You could call it a prank of presidential proportions.

Portraying themselves as their longtime rivals, Harvard Lampoon staffers tricked the Donald J. Trump campaign into thinking that The Crimson was endorsing the controversial candidate in his bid for the American presidency.

It all started earlier this summer, when the prized Crimson president’s chair went missing from the newspaper’s Cambridge, Mass., headquarters. Harvard lore dictates that staffers of the Lampoon—a semi-secret Sorrento Square social organization that used to occasionally publish a so-called humor magazine—try to steal the chair, while Crimson editors seek to nab the large metal bird, called the Ibis or Thresky, that sits atop the roof of the humor publication’s property on Bow Street.

In late June, Crimson summer staffers returned to the newspaper building to find their storied chair missing from its second-story perch, according to Crimson president Steven S. Lee ’16. A casing for bolt cutters lay nearby; the chair had been chained to a wall to prevent it from being stolen.

Lee immediately suspected that ’Poonsters were behind the theft and contacted them to request that they return the chair. "They said they would get back to me on it,” Lee says.

A few weeks later, the chair made a very public appearance. An article, emblazoned with the headline “Crimson Endorses Trump for President” and signed “The Crimson Staff,” cropped up online, claiming to tout the newspaper’s support for the billionaire Republican primary candidate’s bid for the presidency in 2016. Among other points, it dubbed him “a celebrity above all” and “the most formidable and competitive candidate on the Republican side.” It also espoused his job creation record—specifically the supposed good work of “The Celebrity Apprentice,” a reality show Trump has hosted. The editorial reasoned that the show helped “inactive or troubled” celebrities regain their fame and thus created jobs.

"The creative methods and avenues through which Trump has created jobs would likely make (former Crimson editor-in-chief) Franklin D. Roosevelt ’03 smile,” the editorial read.

A photo of a grinning Trump, seated in The Crimson’s stately president’s chair and posing with two thumbs up, accompanied the article. In the photo, he is surrounded by a group of college-aged people, some dressed in matching ties, who a reader might presume are members of The Crimson’s editorial board. {shortcode-684ff314d2bd59063f21bd76638142e49f03da18}

It’s quite a photo. Trump’s hair is perfectly coiffed.

Of course, The Crimson published no such article. Lee tells Flyby that the newspaper does not traditionally endorse a presidential candidate this far ahead of an election. (The editorial staff also tends to endorse Democrats.)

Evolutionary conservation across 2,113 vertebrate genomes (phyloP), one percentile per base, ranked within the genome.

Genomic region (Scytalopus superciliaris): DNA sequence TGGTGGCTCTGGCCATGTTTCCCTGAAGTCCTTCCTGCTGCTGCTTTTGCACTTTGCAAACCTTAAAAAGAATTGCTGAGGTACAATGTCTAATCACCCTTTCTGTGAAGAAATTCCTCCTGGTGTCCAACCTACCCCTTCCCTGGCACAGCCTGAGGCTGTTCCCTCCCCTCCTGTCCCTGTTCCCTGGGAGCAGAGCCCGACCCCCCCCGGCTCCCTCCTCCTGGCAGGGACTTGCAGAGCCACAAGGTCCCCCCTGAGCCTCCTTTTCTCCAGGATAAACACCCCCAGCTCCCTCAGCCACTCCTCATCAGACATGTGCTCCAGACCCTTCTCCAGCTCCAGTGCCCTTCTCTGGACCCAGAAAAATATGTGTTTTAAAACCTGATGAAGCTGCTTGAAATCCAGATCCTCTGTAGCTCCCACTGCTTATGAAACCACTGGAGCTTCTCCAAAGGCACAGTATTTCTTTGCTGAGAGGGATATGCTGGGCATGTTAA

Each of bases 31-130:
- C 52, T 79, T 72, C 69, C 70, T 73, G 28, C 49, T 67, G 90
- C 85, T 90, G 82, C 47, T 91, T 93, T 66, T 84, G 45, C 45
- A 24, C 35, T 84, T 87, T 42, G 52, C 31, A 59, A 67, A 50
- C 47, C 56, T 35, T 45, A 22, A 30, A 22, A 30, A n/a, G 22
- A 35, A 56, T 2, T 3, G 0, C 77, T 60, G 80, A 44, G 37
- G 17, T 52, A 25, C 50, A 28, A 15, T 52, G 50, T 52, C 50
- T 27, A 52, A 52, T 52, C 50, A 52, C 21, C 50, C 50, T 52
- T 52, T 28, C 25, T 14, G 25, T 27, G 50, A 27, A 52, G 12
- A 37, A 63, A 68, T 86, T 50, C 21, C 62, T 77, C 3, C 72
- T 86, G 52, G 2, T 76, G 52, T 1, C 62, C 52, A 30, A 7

The culprit: ’Poonsters.

At least some Lampoon staffers, it appears, orchestrated the photo-op. Masquerading as The Crimson, some pranksters apparently informed Trump campaign officials that they planned to pen an editorial endorsing the business magnate-turned-Republican primary frontrunner on behalf of the paper, according to Lee.

While the Crimson president didn’t go so far as to outright accuse the Lampoon of the prank in an interview, he could identify some of the people in the photo as ’Poonsters, a fact Flyby independently verified. It looks like they transported The Crimson’s chair to Trump Tower in New York City and posed with the candidate, successful in their quest to dupe him and prank their rivals.

Lee says it appears that the pranksters “covered all their bases” in executing the stunt, with “good evidence” that they went so far as to correspond with the Trump campaign through an email address that purported to belong to a Crimson editor. They also created a copycat website to host the fake Crimson editorial. (A web domain identification site lists the domain, very similar to The Crimson's, as registered to the Harvard Lampoon and ’Poonster Daniel A. Citron ’16.)

The Crimson, for its part, was unaware of the plot until a Trump campaign representative contacted Lee about the editorial, which the imposters had apparently sent to the campaign pre-publication. Unfamiliar with the article, Lee realized that some individuals were likely posing as Crimson editors. He clarified to the campaign that no one had visited Trump Tower on behalf of the newspaper, nor authorized the editorial.

“They recognized the situation once we had chatted, and it seemed like they were going to take care of it, whatever that means,” Lee says.

The parody editorial went up online briefly in mid-July and then again a few days ago.

The Trump campaign declined to comment on-the-record for this post. But despite its glowing endorsement of the candidate, the parody article was not featured in the “In the News” section of the campaign’s website at the time of this post’s publication.

Lampoon president Calvin Willett ’16 did not respond to multiple requests for comment.

The Crimson’s chair, meanwhile, has been returned to the newspaper’s offices at 14 Plympton St. Lee, who was not involved in the editing of this post, assures Flyby that the newspaper will be “looking to improve our security surrounding the chair in the near future.”